The wait is over! We've had some gaps in our range over the past few weeks, but we are now fully stocked up with all of our Chinese green teas, each one from the 2017 harvest and freshly shipped in from our suppliers around China.
We've been tasting this year's new crop of teas, so here's a quick spotlight on three old favourites that are now back on the shelves:
Grown near the village of Xin Yang in Henan Province, our Mao Jian is an excellent introduction to Chinese green tea in general. With an accessible, naturally sweet flavour and a refreshing, clean mouthfeel, it is ideal for the afternoon or for relaxing after food.
The name Mao Jian literally translates as 'hair point', and refers to the long, thin shape of the leaves. The tea regularly appears on lists of the Ten Famous Teas, an unofficial and often varied list of the ten greatest teas in China. A list compiled by China's Agriculture Department in 1959 is often circulated as the definitive list of the Ten Teas, and lists Mao Jian specifically from the Xin Yang region.
This year's crop definitely lives up to this history and earns its place on the range of unofficial new Top Ten lists that are made throughout China.
Our high grade green jasmine tea is also back in stock. Jasmine has been used to scent green tea for centuries, with a traditional and natural process used to add flavour to the tea without the need for artificial flavourings. Green tea leaves are spread out and then covered with a layer of jasmine blossoms, which naturally open up at dusk and infuse their scent into the tea leaves. This process is left to happen over several days. Traditionally this would happen in Fujian Province, the region where most green tea used to make jasmine tea is grown. More recently, jasmine harvests in neighbouring Guangxi Province have been significantly better, so tea is now often prepared in the spring, shipped to Guangxi for scenting and then shipped back to Fujian to be sold on or distributed around the world.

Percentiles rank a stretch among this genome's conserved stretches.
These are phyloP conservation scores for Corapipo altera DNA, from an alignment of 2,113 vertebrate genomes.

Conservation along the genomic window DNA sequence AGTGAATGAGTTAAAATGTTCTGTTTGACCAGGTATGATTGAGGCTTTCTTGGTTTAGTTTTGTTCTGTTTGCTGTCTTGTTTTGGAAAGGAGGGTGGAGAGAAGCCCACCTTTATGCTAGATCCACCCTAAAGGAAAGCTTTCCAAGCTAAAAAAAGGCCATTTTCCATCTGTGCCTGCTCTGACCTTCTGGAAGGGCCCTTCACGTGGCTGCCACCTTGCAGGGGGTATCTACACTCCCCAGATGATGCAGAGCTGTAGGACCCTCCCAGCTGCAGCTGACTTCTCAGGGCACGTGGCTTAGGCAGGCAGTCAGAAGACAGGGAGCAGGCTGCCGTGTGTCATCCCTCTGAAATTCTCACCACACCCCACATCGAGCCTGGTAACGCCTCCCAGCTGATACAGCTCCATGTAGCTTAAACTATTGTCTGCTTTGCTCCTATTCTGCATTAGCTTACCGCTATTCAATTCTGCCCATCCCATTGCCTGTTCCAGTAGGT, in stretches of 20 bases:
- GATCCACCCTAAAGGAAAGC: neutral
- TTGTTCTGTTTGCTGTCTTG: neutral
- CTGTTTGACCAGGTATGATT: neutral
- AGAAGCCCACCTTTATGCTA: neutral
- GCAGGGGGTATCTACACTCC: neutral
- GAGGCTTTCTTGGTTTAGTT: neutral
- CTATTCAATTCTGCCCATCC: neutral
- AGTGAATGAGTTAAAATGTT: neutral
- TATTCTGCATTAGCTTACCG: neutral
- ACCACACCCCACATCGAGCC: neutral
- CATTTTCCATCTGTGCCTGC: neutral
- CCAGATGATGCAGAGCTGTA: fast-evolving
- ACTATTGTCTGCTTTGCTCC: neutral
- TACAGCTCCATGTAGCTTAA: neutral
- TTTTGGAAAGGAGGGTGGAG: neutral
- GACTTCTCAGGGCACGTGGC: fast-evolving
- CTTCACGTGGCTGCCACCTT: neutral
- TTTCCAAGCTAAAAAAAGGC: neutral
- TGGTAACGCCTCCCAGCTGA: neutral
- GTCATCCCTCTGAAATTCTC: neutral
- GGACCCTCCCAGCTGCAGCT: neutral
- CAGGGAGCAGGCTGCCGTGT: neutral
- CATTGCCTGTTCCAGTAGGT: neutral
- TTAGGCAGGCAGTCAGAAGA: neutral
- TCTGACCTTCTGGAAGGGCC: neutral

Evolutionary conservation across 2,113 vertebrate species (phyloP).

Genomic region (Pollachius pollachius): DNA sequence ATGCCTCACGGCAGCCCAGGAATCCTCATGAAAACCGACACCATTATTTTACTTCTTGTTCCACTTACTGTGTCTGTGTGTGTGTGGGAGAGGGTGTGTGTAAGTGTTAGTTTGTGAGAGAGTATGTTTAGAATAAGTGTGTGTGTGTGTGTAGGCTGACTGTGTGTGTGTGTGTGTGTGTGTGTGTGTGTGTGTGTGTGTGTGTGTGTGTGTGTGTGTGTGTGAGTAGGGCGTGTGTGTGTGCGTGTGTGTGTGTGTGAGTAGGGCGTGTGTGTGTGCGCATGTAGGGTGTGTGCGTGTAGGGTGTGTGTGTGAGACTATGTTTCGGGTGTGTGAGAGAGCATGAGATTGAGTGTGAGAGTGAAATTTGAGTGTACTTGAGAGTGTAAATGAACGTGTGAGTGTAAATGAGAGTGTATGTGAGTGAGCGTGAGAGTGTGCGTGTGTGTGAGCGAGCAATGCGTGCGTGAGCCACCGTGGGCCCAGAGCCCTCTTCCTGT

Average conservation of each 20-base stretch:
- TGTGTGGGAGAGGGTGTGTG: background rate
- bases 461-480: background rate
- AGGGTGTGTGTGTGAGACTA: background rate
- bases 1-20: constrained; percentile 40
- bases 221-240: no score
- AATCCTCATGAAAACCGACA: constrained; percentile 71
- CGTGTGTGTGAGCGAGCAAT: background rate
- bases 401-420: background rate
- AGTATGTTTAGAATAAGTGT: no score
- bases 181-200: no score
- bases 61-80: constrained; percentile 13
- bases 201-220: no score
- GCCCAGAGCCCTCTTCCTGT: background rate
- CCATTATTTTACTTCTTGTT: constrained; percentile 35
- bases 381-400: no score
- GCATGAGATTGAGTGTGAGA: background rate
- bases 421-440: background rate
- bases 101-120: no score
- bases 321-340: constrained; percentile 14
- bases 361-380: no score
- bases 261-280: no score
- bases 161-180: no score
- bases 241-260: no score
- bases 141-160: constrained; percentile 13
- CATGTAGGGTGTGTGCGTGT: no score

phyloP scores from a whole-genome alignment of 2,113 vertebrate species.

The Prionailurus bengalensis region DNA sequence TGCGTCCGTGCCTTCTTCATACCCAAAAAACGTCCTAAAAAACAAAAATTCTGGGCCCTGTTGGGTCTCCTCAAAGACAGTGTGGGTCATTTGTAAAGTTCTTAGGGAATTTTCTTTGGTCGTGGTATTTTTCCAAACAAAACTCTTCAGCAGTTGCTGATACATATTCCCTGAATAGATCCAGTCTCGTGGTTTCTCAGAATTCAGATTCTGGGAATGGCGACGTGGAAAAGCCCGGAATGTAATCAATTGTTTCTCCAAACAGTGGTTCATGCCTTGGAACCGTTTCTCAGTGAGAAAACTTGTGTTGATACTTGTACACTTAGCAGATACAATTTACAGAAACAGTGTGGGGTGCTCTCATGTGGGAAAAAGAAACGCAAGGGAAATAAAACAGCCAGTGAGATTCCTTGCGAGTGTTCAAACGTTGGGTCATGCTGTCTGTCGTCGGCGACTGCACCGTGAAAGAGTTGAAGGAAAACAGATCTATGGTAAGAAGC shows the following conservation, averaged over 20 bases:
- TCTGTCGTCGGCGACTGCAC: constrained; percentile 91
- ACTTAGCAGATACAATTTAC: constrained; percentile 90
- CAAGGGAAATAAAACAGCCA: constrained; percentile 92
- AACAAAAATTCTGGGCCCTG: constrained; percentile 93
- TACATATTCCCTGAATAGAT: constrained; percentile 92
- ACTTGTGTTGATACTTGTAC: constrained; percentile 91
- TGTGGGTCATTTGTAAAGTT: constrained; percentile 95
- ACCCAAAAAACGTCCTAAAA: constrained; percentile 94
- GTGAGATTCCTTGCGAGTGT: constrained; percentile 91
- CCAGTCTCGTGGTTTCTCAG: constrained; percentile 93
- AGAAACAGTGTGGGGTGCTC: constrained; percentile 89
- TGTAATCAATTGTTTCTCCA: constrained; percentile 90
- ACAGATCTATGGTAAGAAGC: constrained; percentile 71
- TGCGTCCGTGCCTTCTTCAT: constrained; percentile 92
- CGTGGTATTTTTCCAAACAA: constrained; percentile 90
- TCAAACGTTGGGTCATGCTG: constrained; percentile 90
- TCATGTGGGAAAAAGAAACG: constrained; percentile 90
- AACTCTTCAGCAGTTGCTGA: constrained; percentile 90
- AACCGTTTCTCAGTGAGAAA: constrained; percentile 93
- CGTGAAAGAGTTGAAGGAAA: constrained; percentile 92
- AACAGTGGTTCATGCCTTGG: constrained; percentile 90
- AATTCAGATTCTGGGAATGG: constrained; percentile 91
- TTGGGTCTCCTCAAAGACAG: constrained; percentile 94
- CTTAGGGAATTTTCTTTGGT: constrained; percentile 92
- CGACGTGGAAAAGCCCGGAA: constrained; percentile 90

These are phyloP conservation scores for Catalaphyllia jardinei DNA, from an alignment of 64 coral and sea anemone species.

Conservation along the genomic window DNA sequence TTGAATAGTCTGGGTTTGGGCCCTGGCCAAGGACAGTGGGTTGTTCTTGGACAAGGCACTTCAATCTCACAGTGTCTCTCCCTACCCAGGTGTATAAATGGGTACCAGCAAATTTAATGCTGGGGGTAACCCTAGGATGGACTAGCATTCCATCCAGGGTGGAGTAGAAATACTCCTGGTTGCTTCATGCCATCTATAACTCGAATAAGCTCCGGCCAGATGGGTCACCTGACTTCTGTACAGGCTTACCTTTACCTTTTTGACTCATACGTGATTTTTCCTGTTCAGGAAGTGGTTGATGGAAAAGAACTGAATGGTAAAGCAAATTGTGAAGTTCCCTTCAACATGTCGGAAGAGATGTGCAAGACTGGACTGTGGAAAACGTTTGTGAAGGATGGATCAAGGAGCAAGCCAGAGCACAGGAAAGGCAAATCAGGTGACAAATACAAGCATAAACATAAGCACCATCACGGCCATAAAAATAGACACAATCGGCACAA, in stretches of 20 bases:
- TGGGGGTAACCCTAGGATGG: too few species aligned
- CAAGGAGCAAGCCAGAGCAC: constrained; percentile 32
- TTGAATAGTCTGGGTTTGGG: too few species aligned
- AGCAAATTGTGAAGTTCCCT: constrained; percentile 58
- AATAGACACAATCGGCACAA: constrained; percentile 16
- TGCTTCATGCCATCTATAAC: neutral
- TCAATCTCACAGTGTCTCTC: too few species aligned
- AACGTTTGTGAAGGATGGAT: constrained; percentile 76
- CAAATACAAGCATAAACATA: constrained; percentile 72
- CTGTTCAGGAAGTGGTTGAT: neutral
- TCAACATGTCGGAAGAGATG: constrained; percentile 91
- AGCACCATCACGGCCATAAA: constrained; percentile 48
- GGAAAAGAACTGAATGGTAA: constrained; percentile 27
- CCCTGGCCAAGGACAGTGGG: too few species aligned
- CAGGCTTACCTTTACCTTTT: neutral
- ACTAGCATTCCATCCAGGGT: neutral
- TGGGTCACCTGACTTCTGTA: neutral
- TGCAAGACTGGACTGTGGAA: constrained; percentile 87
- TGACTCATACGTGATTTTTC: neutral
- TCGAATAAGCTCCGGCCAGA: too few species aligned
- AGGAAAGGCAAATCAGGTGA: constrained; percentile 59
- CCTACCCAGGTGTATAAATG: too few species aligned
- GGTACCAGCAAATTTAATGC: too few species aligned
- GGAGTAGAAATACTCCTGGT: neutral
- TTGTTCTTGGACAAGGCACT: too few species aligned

High grade jasmine teas often have the blossoms painstakingly removed from the final tea, to demonstrate that the flavour has been allowed to infuse into the leaves through the traditional process and that the tea maker is not relying on the flavour of the blossoms to give the impression that the traditional process has been followed. These dragon pearls get their name from the hand-rolled ball shape, and the resemblance the leaves have to Chinese dragons when they unfurl during infusion.
This is a classic example of a Fujian Province green tea, grown in the Taimu Mountain area right on the coast. Made using only the first two leaves and the bud of the tea plant, and only from tea harvested in the first two weeks of the season, this is another high grade tea that makes for a great introduction to Chinese green teas.
There has been some controversy over exactly how to classify White Monkey, whether it should belong to the white tea or green tea category. Strictly, despite its name, it is a green tea. The categories refer to processing techniques and how oxidised the leaf is, and White Monkey sits firmly in the green tea category. The name refers to the fine white down on the surface of the leaf and the resemblance to a monkey's paw that the processed leaves are said to have.
White Monkey is well-known for its light, sweet flavour, being regarded as a particularly mellow type of green tea. We were surprised, but quite pleased, with this year's crop, which has a light smokiness to it along with the usual refreshing taste.
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